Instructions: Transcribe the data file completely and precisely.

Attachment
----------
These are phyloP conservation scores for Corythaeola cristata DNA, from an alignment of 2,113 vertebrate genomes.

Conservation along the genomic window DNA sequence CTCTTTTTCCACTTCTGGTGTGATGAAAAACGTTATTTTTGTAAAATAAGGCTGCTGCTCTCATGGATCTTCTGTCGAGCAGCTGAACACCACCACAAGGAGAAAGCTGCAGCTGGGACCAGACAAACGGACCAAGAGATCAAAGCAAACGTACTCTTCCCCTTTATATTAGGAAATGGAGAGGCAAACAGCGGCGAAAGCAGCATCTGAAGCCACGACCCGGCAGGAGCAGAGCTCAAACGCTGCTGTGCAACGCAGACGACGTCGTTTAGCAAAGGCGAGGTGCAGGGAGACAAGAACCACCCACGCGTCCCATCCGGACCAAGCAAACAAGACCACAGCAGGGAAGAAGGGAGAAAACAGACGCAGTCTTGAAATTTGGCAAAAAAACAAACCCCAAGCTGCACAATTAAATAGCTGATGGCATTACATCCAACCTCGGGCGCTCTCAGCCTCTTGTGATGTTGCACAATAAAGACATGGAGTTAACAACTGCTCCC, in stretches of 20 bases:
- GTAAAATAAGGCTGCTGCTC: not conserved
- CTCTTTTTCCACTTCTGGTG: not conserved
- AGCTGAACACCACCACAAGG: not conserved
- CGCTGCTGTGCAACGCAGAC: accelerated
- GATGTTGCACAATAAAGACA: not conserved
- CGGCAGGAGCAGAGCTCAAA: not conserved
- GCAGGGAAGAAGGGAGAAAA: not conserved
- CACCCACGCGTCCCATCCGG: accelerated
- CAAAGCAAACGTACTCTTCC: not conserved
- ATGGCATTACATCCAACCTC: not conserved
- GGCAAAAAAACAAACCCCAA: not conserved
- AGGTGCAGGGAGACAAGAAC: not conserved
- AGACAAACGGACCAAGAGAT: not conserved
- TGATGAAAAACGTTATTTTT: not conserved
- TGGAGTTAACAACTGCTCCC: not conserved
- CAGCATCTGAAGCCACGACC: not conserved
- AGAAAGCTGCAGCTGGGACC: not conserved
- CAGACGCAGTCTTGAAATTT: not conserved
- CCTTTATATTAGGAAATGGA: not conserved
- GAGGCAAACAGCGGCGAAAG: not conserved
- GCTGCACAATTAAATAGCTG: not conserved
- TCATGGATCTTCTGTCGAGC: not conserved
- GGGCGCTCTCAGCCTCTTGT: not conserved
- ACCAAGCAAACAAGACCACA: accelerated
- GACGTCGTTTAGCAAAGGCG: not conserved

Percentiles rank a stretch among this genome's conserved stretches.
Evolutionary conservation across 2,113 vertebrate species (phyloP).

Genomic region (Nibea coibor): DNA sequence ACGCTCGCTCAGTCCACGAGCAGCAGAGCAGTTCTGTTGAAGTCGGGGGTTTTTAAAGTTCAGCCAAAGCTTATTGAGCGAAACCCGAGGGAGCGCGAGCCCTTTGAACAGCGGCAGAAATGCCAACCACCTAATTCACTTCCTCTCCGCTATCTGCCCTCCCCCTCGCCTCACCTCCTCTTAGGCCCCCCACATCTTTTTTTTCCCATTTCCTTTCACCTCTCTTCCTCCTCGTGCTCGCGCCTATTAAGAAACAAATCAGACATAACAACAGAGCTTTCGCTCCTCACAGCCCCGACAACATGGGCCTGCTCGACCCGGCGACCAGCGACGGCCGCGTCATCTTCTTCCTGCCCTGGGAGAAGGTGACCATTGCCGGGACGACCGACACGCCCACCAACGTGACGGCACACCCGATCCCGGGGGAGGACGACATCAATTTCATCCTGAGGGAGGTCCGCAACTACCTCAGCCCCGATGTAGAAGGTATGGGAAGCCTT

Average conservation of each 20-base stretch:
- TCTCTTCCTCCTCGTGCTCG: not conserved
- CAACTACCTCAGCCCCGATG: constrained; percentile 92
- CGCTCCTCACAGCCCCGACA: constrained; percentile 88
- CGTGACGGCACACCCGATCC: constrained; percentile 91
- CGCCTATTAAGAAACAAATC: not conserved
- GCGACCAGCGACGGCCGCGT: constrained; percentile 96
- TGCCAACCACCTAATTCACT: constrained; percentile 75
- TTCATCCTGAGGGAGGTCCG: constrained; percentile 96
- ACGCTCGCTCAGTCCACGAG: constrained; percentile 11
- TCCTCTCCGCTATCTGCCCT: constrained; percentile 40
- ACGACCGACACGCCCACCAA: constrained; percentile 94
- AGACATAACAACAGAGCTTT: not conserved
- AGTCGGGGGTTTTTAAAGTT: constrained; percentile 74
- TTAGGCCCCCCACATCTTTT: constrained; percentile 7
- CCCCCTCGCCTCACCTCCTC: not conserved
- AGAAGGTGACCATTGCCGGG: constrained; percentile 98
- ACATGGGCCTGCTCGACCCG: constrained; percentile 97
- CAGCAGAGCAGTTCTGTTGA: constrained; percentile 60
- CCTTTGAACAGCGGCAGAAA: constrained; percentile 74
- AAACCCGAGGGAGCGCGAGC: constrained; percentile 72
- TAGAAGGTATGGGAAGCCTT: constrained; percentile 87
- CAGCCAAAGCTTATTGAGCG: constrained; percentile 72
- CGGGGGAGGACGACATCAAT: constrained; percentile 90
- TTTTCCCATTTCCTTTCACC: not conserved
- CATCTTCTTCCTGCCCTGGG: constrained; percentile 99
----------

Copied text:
These are phyloP conservation scores for Corythaeola cristata DNA, from an alignment of 2,113 vertebrate genomes.

Conservation along the genomic window DNA sequence CTCTTTTTCCACTTCTGGTGTGATGAAAAACGTTATTTTTGTAAAATAAGGCTGCTGCTCTCATGGATCTTCTGTCGAGCAGCTGAACACCACCACAAGGAGAAAGCTGCAGCTGGGACCAGACAAACGGACCAAGAGATCAAAGCAAACGTACTCTTCCCCTTTATATTAGGAAATGGAGAGGCAAACAGCGGCGAAAGCAGCATCTGAAGCCACGACCCGGCAGGAGCAGAGCTCAAACGCTGCTGTGCAACGCAGACGACGTCGTTTAGCAAAGGCGAGGTGCAGGGAGACAAGAACCACCCACGCGTCCCATCCGGACCAAGCAAACAAGACCACAGCAGGGAAGAAGGGAGAAAACAGACGCAGTCTTGAAATTTGGCAAAAAAACAAACCCCAAGCTGCACAATTAAATAGCTGATGGCATTACATCCAACCTCGGGCGCTCTCAGCCTCTTGTGATGTTGCACAATAAAGACATGGAGTTAACAACTGCTCCC, in stretches of 20 bases:
- GTAAAATAAGGCTGCTGCTC: not conserved
- CTCTTTTTCCACTTCTGGTG: not conserved
- AGCTGAACACCACCACAAGG: not conserved
- CGCTGCTGTGCAACGCAGAC: accelerated
- GATGTTGCACAATAAAGACA: not conserved
- CGGCAGGAGCAGAGCTCAAA: not conserved
- GCAGGGAAGAAGGGAGAAAA: not conserved
- CACCCACGCGTCCCATCCGG: accelerated
- CAAAGCAAACGTACTCTTCC: not conserved
- ATGGCATTACATCCAACCTC: not conserved
- GGCAAAAAAACAAACCCCAA: not conserved
- AGGTGCAGGGAGACAAGAAC: not conserved
- AGACAAACGGACCAAGAGAT: not conserved
- TGATGAAAAACGTTATTTTT: not conserved
- TGGAGTTAACAACTGCTCCC: not conserved
- CAGCATCTGAAGCCACGACC: not conserved
- AGAAAGCTGCAGCTGGGACC: not conserved
- CAGACGCAGTCTTGAAATTT: not conserved
- CCTTTATATTAGGAAATGGA: not conserved
- GAGGCAAACAGCGGCGAAAG: not conserved
- GCTGCACAATTAAATAGCTG: not conserved
- TCATGGATCTTCTGTCGAGC: not conserved
- GGGCGCTCTCAGCCTCTTGT: not conserved
- ACCAAGCAAACAAGACCACA: accelerated
- GACGTCGTTTAGCAAAGGCG: not conserved

Percentiles rank a stretch among this genome's conserved stretches.
Evolutionary conservation across 2,113 vertebrate species (phyloP).

Genomic region (Nibea coibor): DNA sequence ACGCTCGCTCAGTCCACGAGCAGCAGAGCAGTTCTGTTGAAGTCGGGGGTTTTTAAAGTTCAGCCAAAGCTTATTGAGCGAAACCCGAGGGAGCGCGAGCCCTTTGAACAGCGGCAGAAATGCCAACCACCTAATTCACTTCCTCTCCGCTATCTGCCCTCCCCCTCGCCTCACCTCCTCTTAGGCCCCCCACATCTTTTTTTTCCCATTTCCTTTCACCTCTCTTCCTCCTCGTGCTCGCGCCTATTAAGAAACAAATCAGACATAACAACAGAGCTTTCGCTCCTCACAGCCCCGACAACATGGGCCTGCTCGACCCGGCGACCAGCGACGGCCGCGTCATCTTCTTCCTGCCCTGGGAGAAGGTGACCATTGCCGGGACGACCGACACGCCCACCAACGTGACGGCACACCCGATCCCGGGGGAGGACGACATCAATTTCATCCTGAGGGAGGTCCGCAACTACCTCAGCCCCGATGTAGAAGGTATGGGAAGCCTT

Average conservation of each 20-base stretch:
- TCTCTTCCTCCTCGTGCTCG: not conserved
- CAACTACCTCAGCCCCGATG: constrained; percentile 92
- CGCTCCTCACAGCCCCGACA: constrained; percentile 88
- CGTGACGGCACACCCGATCC: constrained; percentile 91
- CGCCTATTAAGAAACAAATC: not conserved
- GCGACCAGCGACGGCCGCGT: constrained; percentile 96
- TGCCAACCACCTAATTCACT: constrained; percentile 75
- TTCATCCTGAGGGAGGTCCG: constrained; percentile 96
- ACGCTCGCTCAGTCCACGAG: constrained; percentile 11
- TCCTCTCCGCTATCTGCCCT: constrained; percentile 40
- ACGACCGACACGCCCACCAA: constrained; percentile 94
- AGACATAACAACAGAGCTTT: not conserved
- AGTCGGGGGTTTTTAAAGTT: constrained; percentile 74
- TTAGGCCCCCCACATCTTTT: constrained; percentile 7
- CCCCCTCGCCTCACCTCCTC: not conserved
- AGAAGGTGACCATTGCCGGG: constrained; percentile 98
- ACATGGGCCTGCTCGACCCG: constrained; percentile 97
- CAGCAGAGCAGTTCTGTTGA: constrained; percentile 60
- CCTTTGAACAGCGGCAGAAA: constrained; percentile 74
- AAACCCGAGGGAGCGCGAGC: constrained; percentile 72
- TAGAAGGTATGGGAAGCCTT: constrained; percentile 87
- CAGCCAAAGCTTATTGAGCG: constrained; percentile 72
- CGGGGGAGGACGACATCAAT: constrained; percentile 90
- TTTTCCCATTTCCTTTCACC: not conserved
- CATCTTCTTCCTGCCCTGGG: constrained; percentile 99